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Some Symptoms of Autism Be Reversed With Probiotics?
Industry Database Reveals 16,000 Foods with Toxic Chemical in Packaging
EWG has created the first easily, searchable database of nearly 16,000
processed food and drinks packaged in materials that may contain the
hormone-disrupting chemical bisphenol A, or BPA.
Lasting Effects on Kids May Start in the Womb
A new study tracked what happened to girls' obesity rates when their
moms were exposed to the chemical while pregnant. (Mother
Michigan Gov Creates Child Lead Poisoning
(MIRS 5/20/16) Lt. Gov. Calley will chair a
12-person board charged by Gov. Snyder to look
into how to prevent kids from getting lead poisoning, how to get more kids
tested for lead and what to do about it if they have significant levels in
their bodies. The Child Lead Poisoning Elimination Board, which will also
include four state directors and seven other gubernatorial appointees, has
until Nov. 4 to come up with a report on how the state can improve its
response to lead poisoning. The department heads of the Department of
Environmental Quality, HHS, Licensing and
Regulatory Affairs and the Michigan State Housing Development Authority (MSHDA)
sit on the panel. Snyder signed the Executive
Order creating the new board during today's Flint Water Interagency
Coordinating Committee -- a public body coordinating the various government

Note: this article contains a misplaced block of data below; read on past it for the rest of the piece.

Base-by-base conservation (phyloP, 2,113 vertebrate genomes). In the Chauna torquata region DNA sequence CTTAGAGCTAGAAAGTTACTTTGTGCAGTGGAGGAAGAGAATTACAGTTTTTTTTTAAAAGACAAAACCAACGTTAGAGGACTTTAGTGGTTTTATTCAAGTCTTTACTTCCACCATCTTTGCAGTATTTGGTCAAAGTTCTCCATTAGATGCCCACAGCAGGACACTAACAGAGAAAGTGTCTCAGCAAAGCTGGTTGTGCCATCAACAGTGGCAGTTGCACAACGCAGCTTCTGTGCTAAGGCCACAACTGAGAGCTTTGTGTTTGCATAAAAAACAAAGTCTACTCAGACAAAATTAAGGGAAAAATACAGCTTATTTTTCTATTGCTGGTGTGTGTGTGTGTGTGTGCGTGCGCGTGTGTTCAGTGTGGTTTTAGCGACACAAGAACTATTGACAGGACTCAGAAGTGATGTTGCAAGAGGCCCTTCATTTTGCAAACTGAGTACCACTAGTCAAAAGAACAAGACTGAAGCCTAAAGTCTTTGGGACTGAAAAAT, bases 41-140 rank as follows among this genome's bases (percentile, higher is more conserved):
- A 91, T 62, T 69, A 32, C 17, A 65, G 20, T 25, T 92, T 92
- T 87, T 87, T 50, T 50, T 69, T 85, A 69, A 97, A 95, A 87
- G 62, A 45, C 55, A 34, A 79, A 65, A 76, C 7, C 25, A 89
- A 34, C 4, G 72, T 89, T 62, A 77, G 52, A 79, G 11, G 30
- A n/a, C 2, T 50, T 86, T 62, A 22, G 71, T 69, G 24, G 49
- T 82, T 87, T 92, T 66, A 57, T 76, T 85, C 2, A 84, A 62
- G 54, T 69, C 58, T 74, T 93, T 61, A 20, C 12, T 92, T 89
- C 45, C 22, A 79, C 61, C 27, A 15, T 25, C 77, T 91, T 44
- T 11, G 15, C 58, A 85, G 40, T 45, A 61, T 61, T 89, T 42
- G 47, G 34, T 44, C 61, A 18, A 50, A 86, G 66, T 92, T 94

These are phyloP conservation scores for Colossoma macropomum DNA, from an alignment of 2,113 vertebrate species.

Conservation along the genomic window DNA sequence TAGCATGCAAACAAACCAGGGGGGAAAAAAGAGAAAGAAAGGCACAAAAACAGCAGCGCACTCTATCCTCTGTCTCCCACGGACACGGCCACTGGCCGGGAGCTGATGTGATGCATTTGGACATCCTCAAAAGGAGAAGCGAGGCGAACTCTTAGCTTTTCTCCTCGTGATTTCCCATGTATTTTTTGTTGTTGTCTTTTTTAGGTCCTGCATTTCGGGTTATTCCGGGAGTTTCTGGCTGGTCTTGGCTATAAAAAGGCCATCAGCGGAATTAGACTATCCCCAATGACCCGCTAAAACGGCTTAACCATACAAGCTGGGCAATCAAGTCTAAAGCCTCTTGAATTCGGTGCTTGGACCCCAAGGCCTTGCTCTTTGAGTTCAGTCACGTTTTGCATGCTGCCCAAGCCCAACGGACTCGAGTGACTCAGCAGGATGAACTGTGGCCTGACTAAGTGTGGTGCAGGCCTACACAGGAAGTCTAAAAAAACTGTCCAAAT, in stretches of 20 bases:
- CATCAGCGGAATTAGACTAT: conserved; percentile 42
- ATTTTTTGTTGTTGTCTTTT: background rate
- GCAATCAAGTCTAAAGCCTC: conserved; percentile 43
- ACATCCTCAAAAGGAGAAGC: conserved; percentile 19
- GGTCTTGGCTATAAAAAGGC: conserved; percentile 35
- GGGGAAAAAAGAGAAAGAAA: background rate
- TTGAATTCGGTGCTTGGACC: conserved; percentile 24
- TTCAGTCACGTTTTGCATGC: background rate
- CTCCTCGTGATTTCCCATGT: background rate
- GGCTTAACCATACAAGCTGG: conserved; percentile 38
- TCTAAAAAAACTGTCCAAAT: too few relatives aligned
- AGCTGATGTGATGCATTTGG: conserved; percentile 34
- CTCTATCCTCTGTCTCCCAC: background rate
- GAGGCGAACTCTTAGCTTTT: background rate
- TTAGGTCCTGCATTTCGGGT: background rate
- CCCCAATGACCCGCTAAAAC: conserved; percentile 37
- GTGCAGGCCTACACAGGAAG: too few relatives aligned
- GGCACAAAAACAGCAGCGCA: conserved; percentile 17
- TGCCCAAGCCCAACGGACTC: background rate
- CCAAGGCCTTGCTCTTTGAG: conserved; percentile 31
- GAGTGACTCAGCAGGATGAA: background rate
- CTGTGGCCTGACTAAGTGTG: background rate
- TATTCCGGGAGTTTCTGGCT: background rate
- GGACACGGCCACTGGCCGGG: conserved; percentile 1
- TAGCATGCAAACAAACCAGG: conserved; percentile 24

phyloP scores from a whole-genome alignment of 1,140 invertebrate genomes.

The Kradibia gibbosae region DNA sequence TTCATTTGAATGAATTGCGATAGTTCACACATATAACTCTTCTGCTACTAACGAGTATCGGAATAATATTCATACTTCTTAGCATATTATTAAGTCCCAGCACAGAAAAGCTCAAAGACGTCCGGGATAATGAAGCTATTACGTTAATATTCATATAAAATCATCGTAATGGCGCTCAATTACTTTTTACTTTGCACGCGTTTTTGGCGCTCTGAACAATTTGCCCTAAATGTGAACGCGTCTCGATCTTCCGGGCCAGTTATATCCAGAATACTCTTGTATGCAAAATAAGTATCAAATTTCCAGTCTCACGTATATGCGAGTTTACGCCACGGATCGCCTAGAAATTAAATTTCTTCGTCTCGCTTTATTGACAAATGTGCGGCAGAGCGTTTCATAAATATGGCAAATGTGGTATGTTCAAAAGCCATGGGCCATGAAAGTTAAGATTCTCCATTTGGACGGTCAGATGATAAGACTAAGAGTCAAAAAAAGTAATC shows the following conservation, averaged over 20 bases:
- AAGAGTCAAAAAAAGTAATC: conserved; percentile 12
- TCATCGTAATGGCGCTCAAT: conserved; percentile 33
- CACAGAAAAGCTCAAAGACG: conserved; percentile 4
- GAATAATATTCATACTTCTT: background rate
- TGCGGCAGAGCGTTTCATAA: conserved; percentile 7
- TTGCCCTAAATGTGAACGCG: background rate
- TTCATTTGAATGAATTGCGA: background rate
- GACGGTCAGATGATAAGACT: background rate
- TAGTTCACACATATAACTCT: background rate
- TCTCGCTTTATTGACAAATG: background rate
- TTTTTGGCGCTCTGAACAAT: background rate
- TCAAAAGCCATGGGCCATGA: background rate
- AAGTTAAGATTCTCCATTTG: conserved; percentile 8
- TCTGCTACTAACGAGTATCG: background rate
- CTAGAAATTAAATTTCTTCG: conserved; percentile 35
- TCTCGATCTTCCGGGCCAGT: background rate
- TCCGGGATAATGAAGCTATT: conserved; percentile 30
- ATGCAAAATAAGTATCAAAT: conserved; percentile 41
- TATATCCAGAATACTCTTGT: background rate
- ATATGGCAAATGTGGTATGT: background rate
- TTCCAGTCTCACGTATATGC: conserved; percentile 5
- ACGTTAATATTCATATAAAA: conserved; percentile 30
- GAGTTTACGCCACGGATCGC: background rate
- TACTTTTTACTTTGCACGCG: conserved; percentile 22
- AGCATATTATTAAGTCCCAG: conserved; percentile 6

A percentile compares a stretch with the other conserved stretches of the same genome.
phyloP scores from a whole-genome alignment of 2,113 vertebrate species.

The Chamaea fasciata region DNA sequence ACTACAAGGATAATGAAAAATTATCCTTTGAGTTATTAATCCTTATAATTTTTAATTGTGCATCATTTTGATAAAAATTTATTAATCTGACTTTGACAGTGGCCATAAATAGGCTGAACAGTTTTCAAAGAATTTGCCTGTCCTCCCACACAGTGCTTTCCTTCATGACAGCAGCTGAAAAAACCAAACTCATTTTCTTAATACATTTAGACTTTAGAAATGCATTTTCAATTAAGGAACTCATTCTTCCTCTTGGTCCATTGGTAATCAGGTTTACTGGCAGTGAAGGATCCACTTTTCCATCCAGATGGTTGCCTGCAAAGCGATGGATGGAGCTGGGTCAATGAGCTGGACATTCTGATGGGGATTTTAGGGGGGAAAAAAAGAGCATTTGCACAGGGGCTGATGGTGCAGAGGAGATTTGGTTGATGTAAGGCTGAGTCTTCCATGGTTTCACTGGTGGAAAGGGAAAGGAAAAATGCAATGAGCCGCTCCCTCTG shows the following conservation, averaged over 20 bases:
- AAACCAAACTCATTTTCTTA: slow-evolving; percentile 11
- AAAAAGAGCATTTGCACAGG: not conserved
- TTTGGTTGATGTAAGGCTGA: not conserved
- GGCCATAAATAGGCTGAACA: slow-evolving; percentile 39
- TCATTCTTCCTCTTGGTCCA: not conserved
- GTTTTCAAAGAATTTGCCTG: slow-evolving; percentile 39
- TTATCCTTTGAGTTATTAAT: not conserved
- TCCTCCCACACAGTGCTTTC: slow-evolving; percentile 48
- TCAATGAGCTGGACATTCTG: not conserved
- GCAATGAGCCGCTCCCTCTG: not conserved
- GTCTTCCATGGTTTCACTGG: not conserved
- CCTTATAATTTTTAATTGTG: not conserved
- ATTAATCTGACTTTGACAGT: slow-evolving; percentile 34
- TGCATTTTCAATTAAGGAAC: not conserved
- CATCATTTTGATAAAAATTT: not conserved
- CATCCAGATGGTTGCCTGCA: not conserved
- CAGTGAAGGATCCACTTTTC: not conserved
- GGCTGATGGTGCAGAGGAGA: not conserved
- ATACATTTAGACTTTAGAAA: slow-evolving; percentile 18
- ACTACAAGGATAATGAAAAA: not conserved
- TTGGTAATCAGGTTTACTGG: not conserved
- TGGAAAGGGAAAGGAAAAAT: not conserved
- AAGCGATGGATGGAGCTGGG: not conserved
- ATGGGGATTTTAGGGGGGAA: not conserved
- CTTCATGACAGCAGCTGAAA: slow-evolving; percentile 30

responses to the Flint water crisis, in which government slip-ups caused
lead-tainted water to run through the city's municipal water supply. "By
looking at lead exposure through a statewide lens, we hope to identify and
reduce the hazards and impact to protect all children," Calley said.
The move was quickly praised by the Michigan Environmental Council (MEC),
whose president participated in the Flint water task force Snyder created
late last year to get to the bottom of the lead poisoning. One of the task
force's recommendations was a deeper dive into the issue of lead poisoning
statewide. "Lead poisoning is entirely preventable if we take action to
eliminate lead hazards," said MEC President Chris KOLB. "Establishing this
board is an important step in the right direction. I am hopeful that the
group will take a comprehensive, statewide approach to ending this public
health threat and outline a way forward that gets lead out of our homes, our
water and all other sources of danger to Michigan's kids." The board may
include representatives from pediatric hospitals, local government,
education, nonprofit and health agencies. It replaces the Michigan Childhood
Lead Poisoning Prevention and Control Commission, whose charge expired in
2010 after its 2004 creation. Its recommendation will include how to improve
blood testing in kids, increase the percentage of families using follow-up
services when a child tests for high lead levels and finding more ways to
get rid of lead poisoning dangers around children.
Power Shutoff To Home Of Child On Ventilator
(MIRS, 5/20/16) The Michigan Public Service
Commission (MPSC) today announced it would investigate DTE Energy after a
report of a power shutoff to a home with a child relying on artificial
respiration. The MPSC approved an order initiating
an investigation into DTE's "guidelines, rules, procedures, and practices,
relating to medical emergency holds," with a report due back to the MPSC
Aug. 29. By medical holds, the MPSC is referring
to rules to aid "critical care customers" -- people who need medical
equipment or a life support system at home -- in preventing shutoff of a
utility service due to an unpaid bill. MPSC Chair
Sally TALBERG said today there were news reports a few months ago about